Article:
The project also aims to support SMEs – namely those in the social economy – in their process of raising awareness about the potential of working environments that are work-life balance friendly.
There are three key focus areas the project looks into:
- Focus on the System - proposing and testing strategies the Italian PES network can use to support people entering the labour market in order for them not to be marginalised due to their work-life balance needs.
- Focus on Individuals - unemployed people and/or people looking for a new job and accessing the services of the PES network, to whom the new EQW&L services will offer the opportunity to recognise/address their own specific work-life balance needs. (In the context of the project we mean unemployed people as women, men, or young people looking for a job for the first time and asking a new form of work-life balance.)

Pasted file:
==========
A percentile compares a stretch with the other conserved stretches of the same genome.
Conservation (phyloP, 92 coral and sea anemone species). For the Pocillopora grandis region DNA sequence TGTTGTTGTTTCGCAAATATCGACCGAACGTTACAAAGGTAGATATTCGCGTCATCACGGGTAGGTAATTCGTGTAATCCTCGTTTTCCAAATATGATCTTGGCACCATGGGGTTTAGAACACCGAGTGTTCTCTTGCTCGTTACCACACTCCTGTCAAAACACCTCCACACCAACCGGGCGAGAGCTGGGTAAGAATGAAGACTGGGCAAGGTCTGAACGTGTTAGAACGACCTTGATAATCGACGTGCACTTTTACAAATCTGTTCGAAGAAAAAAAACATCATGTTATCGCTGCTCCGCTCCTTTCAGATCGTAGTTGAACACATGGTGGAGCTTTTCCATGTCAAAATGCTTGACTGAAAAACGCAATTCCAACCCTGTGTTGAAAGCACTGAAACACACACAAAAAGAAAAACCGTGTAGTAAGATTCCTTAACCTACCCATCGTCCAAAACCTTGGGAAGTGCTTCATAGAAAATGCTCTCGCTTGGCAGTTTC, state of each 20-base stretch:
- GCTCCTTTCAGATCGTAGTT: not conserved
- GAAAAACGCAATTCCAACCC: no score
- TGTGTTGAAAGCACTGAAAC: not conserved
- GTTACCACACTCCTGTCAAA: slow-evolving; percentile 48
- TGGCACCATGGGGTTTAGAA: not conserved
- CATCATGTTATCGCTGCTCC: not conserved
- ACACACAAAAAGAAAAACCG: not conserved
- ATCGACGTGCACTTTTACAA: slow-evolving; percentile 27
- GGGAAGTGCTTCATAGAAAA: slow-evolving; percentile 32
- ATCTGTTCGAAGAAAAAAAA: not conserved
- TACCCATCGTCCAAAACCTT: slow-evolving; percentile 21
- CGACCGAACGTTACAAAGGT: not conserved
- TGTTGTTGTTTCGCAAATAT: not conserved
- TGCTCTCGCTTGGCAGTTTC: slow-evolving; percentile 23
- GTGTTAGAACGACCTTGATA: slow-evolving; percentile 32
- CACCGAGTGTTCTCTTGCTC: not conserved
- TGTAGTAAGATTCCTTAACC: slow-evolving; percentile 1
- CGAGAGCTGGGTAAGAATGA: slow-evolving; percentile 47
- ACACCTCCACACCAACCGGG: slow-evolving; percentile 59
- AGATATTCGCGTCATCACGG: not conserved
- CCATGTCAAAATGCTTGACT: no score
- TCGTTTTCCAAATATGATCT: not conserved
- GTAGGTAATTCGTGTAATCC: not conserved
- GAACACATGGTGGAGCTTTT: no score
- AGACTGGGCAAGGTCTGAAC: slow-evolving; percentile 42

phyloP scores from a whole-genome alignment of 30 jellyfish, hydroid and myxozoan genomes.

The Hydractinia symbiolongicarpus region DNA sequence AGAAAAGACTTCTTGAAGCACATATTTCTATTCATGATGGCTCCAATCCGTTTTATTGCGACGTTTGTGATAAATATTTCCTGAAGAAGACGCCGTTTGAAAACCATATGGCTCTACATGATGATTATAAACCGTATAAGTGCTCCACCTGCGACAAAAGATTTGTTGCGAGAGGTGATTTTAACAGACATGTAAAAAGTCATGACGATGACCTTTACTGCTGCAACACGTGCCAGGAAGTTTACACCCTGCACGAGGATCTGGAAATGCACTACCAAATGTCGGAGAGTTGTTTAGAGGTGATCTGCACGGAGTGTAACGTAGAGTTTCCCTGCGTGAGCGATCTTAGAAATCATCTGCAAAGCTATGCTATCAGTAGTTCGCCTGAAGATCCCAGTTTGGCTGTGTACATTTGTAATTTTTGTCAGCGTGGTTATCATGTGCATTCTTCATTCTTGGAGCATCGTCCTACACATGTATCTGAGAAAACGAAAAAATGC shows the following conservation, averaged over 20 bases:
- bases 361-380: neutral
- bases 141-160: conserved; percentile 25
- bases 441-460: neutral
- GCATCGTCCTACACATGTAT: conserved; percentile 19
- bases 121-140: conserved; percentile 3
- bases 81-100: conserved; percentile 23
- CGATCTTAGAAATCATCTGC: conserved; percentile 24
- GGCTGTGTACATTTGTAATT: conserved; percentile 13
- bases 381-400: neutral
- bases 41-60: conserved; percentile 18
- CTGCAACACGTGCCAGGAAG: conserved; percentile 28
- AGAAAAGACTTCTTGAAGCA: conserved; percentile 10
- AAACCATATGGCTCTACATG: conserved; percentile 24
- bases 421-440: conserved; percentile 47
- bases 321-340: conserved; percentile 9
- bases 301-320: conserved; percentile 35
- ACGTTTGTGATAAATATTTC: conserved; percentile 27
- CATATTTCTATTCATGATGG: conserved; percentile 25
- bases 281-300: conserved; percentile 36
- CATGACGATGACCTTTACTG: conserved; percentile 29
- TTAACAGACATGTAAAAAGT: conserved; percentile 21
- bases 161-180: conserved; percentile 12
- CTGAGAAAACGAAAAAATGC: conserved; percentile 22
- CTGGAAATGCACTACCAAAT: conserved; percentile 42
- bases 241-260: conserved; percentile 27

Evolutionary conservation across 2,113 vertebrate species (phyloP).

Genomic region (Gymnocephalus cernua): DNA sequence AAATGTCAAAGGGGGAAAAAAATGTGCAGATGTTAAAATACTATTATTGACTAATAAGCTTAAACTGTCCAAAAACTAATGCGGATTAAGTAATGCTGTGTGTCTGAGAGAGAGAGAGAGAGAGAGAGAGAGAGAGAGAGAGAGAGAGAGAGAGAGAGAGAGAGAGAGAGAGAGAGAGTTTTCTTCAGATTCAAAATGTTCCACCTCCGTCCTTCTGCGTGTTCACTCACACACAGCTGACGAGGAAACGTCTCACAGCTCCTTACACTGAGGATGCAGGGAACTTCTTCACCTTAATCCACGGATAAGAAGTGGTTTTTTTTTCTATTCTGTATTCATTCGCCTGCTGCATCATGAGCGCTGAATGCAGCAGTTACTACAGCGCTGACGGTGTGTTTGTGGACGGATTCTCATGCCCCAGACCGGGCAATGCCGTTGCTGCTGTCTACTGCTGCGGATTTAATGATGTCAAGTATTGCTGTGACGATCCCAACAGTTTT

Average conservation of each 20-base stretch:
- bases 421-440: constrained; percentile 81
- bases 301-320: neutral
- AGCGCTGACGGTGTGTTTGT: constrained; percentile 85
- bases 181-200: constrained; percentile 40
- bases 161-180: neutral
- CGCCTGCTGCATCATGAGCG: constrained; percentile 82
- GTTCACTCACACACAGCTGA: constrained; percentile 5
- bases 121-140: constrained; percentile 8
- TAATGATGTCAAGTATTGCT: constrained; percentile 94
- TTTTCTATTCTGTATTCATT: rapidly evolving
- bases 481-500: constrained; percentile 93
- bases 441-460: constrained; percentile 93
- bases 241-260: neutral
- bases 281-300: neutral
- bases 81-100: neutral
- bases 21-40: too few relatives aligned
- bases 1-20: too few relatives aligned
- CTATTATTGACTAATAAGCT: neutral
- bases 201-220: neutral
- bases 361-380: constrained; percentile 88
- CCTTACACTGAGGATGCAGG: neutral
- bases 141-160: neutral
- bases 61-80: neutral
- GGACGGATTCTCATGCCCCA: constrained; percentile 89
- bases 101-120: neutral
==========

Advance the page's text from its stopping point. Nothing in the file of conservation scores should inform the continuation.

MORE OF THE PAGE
- Focus on Companies - and namely on SMEs in the social economy sector, which are known to offer relevant employment opportunities for women - and often low skilled women - but at the same time face more difficulties and constraints than bigger companies or corporations in implementing internal work-life balance policies.
Agnes Uhereczky: May I ask you to tell listeners about the different partners involved in the development of the project?